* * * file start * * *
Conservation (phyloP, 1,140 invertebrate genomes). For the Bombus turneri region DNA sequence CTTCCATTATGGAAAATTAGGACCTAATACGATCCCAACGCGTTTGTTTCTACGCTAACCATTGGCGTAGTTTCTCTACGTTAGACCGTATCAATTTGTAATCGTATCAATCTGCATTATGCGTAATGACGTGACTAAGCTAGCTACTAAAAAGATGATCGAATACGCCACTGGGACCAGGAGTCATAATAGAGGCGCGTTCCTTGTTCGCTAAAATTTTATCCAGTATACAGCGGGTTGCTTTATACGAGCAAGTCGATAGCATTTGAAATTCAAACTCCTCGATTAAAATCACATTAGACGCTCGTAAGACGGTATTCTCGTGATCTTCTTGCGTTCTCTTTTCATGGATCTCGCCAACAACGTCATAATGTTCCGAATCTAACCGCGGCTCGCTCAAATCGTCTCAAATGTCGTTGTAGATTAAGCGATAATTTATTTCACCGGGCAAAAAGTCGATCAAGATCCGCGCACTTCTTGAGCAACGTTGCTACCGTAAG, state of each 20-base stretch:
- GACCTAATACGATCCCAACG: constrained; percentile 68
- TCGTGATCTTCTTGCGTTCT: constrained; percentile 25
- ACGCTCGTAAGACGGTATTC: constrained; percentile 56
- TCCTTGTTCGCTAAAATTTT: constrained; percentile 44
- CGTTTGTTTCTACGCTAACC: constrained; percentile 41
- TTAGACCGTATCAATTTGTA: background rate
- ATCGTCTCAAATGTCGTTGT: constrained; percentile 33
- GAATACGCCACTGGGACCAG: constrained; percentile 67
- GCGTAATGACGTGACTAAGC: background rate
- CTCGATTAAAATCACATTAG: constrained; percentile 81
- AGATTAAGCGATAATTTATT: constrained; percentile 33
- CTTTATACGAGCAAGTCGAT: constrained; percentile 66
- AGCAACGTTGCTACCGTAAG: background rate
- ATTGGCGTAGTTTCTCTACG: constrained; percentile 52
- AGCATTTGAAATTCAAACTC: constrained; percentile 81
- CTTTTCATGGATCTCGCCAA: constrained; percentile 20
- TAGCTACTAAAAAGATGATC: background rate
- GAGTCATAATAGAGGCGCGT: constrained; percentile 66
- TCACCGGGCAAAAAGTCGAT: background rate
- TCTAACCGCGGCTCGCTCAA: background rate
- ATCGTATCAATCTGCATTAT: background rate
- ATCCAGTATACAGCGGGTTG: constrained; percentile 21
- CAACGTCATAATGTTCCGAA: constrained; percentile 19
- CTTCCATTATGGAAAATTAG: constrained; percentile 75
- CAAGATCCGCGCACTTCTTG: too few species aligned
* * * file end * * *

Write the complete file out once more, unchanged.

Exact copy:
Conservation (phyloP, 1,140 invertebrate genomes). For the Bombus turneri region DNA sequence CTTCCATTATGGAAAATTAGGACCTAATACGATCCCAACGCGTTTGTTTCTACGCTAACCATTGGCGTAGTTTCTCTACGTTAGACCGTATCAATTTGTAATCGTATCAATCTGCATTATGCGTAATGACGTGACTAAGCTAGCTACTAAAAAGATGATCGAATACGCCACTGGGACCAGGAGTCATAATAGAGGCGCGTTCCTTGTTCGCTAAAATTTTATCCAGTATACAGCGGGTTGCTTTATACGAGCAAGTCGATAGCATTTGAAATTCAAACTCCTCGATTAAAATCACATTAGACGCTCGTAAGACGGTATTCTCGTGATCTTCTTGCGTTCTCTTTTCATGGATCTCGCCAACAACGTCATAATGTTCCGAATCTAACCGCGGCTCGCTCAAATCGTCTCAAATGTCGTTGTAGATTAAGCGATAATTTATTTCACCGGGCAAAAAGTCGATCAAGATCCGCGCACTTCTTGAGCAACGTTGCTACCGTAAG, state of each 20-base stretch:
- GACCTAATACGATCCCAACG: constrained; percentile 68
- TCGTGATCTTCTTGCGTTCT: constrained; percentile 25
- ACGCTCGTAAGACGGTATTC: constrained; percentile 56
- TCCTTGTTCGCTAAAATTTT: constrained; percentile 44
- CGTTTGTTTCTACGCTAACC: constrained; percentile 41
- TTAGACCGTATCAATTTGTA: background rate
- ATCGTCTCAAATGTCGTTGT: constrained; percentile 33
- GAATACGCCACTGGGACCAG: constrained; percentile 67
- GCGTAATGACGTGACTAAGC: background rate
- CTCGATTAAAATCACATTAG: constrained; percentile 81
- AGATTAAGCGATAATTTATT: constrained; percentile 33
- CTTTATACGAGCAAGTCGAT: constrained; percentile 66
- AGCAACGTTGCTACCGTAAG: background rate
- ATTGGCGTAGTTTCTCTACG: constrained; percentile 52
- AGCATTTGAAATTCAAACTC: constrained; percentile 81
- CTTTTCATGGATCTCGCCAA: constrained; percentile 20
- TAGCTACTAAAAAGATGATC: background rate
- GAGTCATAATAGAGGCGCGT: constrained; percentile 66
- TCACCGGGCAAAAAGTCGAT: background rate
- TCTAACCGCGGCTCGCTCAA: background rate
- ATCGTATCAATCTGCATTAT: background rate
- ATCCAGTATACAGCGGGTTG: constrained; percentile 21
- CAACGTCATAATGTTCCGAA: constrained; percentile 19
- CTTCCATTATGGAAAATTAG: constrained; percentile 75
- CAAGATCCGCGCACTTCTTG: too few species aligned